Color for Tessa Winger

Fundraiser includes a Splash of Color 5K, festival and concert Color for Tessa, a fundraiser for three-time cancer fighter Tessa Basset Winger, will be held April 28 at the American West Heritage Center. A Splash of Color 5K and 1-mile kids run will begin at 9 a.m. Cost is $25 for adults and $10 for kids. Runners will start the race wearing all white. As they make their way through the course, they will be blasted with handfuls of colored cornstarch by the race crew. A color festival with lunch, concessions, live music, a silent auction, raffle prizes, games, pony and train rides and baby animals will be held from 10 a.m. to 2 p.m. for $3. A Colors concert will be held at 7:30 p.m. at USU Eccles Conference Center. Cost is $10. Register for the race, purchase concert tickets or make donations at www.usu. edu/colorfortessa.

‘Narnia’ plays four more times this weekend “Narnia,” the musical version of C.S. Lewis’s classic “The Lion, the Witch, and the Wardrobe,” continues April 27 and 28 in the Dansante building. The production is staged by two separate casts of 30 youth each. Performers range in age from 7 to 19 and are students of the Utah Festival Conservatory of the Performing Arts. Michael Ballam, who is a child at heart, guest stars as Aslan the lion. “What makes this project such a great challenge, as well as such an important show for our students to tackle, is the sheer breadth of imagination it demands,” said Stefan Espinosa, director and Conservatory supervisor. “There are many themes throughout: courage, self-empowerment, faith and personal accountability, but the overarching message is one of limitless imagination.” Children of all ages are welcome to attend. “Narnia” lasts just under two hours, including intermission. The show plays April 27 at 5:30 and 8 p.m., and April 28 at 2 and 7 p.m. Tickets are $5 for adults and $3 for children ages 12 and younger. The recital hall holds 100 people and all performances are expected to sell out. Visit the Dansante box office at 59 S. 100 West or visit www.utahfestival.org for tickets. Call 750-0300 ext. 106 for more information.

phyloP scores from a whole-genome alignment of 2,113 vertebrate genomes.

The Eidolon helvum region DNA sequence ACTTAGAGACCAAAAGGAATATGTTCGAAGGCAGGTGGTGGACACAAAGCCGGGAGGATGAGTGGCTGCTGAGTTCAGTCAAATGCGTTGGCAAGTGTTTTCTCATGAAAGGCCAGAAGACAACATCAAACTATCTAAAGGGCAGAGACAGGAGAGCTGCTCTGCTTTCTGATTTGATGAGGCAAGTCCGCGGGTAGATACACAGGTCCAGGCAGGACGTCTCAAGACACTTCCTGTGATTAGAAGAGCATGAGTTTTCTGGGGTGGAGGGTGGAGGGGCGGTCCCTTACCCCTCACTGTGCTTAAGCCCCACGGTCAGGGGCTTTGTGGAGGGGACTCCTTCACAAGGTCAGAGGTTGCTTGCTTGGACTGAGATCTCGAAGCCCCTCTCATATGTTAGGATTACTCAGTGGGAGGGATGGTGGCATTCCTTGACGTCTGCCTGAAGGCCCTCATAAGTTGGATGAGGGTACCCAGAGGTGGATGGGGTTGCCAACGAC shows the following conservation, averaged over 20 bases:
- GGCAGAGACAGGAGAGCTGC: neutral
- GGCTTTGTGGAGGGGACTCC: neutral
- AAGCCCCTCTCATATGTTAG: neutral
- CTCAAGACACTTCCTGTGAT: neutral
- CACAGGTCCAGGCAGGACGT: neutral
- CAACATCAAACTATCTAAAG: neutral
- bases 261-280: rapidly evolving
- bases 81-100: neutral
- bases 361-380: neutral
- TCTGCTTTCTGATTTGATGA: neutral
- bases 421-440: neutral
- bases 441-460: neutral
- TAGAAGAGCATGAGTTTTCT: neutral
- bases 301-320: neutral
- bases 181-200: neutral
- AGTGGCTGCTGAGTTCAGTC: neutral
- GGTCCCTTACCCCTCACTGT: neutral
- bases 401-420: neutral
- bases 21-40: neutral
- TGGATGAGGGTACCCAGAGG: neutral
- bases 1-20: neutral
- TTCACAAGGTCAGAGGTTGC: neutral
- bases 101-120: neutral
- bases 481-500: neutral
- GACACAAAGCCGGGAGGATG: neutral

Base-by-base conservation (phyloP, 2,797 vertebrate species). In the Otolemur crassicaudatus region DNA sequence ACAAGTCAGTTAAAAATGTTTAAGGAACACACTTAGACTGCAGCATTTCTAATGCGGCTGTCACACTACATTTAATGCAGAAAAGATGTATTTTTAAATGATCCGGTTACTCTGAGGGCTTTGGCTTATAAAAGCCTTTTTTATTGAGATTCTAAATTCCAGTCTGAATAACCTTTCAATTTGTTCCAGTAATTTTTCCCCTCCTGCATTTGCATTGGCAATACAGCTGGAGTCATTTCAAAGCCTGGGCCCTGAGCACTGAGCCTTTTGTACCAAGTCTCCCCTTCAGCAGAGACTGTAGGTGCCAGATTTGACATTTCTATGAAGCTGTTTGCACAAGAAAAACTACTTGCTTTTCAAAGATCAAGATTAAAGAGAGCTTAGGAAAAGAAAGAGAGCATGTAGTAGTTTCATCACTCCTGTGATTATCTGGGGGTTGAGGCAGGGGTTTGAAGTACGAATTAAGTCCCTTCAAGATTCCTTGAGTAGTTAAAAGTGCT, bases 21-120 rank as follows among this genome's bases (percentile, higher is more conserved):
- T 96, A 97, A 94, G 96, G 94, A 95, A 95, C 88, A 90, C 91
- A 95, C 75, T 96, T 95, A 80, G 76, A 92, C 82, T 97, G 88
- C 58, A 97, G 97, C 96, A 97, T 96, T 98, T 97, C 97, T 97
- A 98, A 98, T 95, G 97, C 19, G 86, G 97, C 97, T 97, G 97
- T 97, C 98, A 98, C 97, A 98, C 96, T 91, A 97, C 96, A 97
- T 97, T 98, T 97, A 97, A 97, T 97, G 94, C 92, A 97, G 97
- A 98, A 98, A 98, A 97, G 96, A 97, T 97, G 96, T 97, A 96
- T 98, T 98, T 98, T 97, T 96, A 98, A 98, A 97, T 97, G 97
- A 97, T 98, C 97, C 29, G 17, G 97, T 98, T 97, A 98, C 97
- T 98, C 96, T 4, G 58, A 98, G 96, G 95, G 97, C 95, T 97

USU Wind Orchestra to perform movie classics

Tessa Basset Winger is pictured with her children McKell and Evan.

The Utah State University Wind Orchestra presents “Movie Night” on Friday, April 27, at 7:30 p.m. in the Kent Concert Hall. The annual spring concert by the USU Wind Orchestra celebrates music used in movies. Many selections on the program will be familiar to film fans.            The Wind Orchestra will perform “Symphony No. 6” by Vincent Persichetti, the “Finale” of Tchaikovsky’s Fourth Symphony and “Tuba Concerto” by Edward Gregson, among other works. One of the main pieces to be performed is “Sinfonia Sacra” by Floyd Werle, a former United States Air Force Band arranger. “Movie Night” is free and open to the public.

Page 5 - The Herald Journal, Logan, Utah, Friday, April 27, 2012

Local musicians team up to raise funds for cancer research


Page 6 - The Herald Journal, Logan, Utah, Friday, April 27, 2012

A tribute to veterans The experiences and emotions of soldiers shown through art is the subject of the next “Saturdays at the Museum” activity at Utah State University. USU’s Museum of Anthropology invites veterans and members of the community to join the museum in its refection on the reality of the American soldier in activities Saturday, April 28. Two temporary exhibits, “Humanity Behind the Uniform” and “Emotion on Canvas,” highlight the experiences and emotions of soldiers. “Humanity Behind the Uniform” is an exhibit assembled in partnership with USU Special Collections and Archives, the Hyrum City Museum and the Hill Aerospace museum.            For the Saturday event, the exhibits will be available from 10 a.m. to 4 p.m. Additionally, a panel of veterans will share their experiences from 10:30 a.m. to 1:45 p.m., followed by a ceremony, “Let Us Not Forget,” to honor all veterans at 2 p.m. The ceremony is sponsored by the Museum of Anthropology, USU Air Force Detachment 860 and USU Army ROTC Jim Bridger Detachment. Utah veterans and their families are invited to attend. Light refreshments will be served after the ceremony. The USU Museum of Anthropology is on the USU campus in the south turret of the historic Old Main building, Room 252. Admission is free.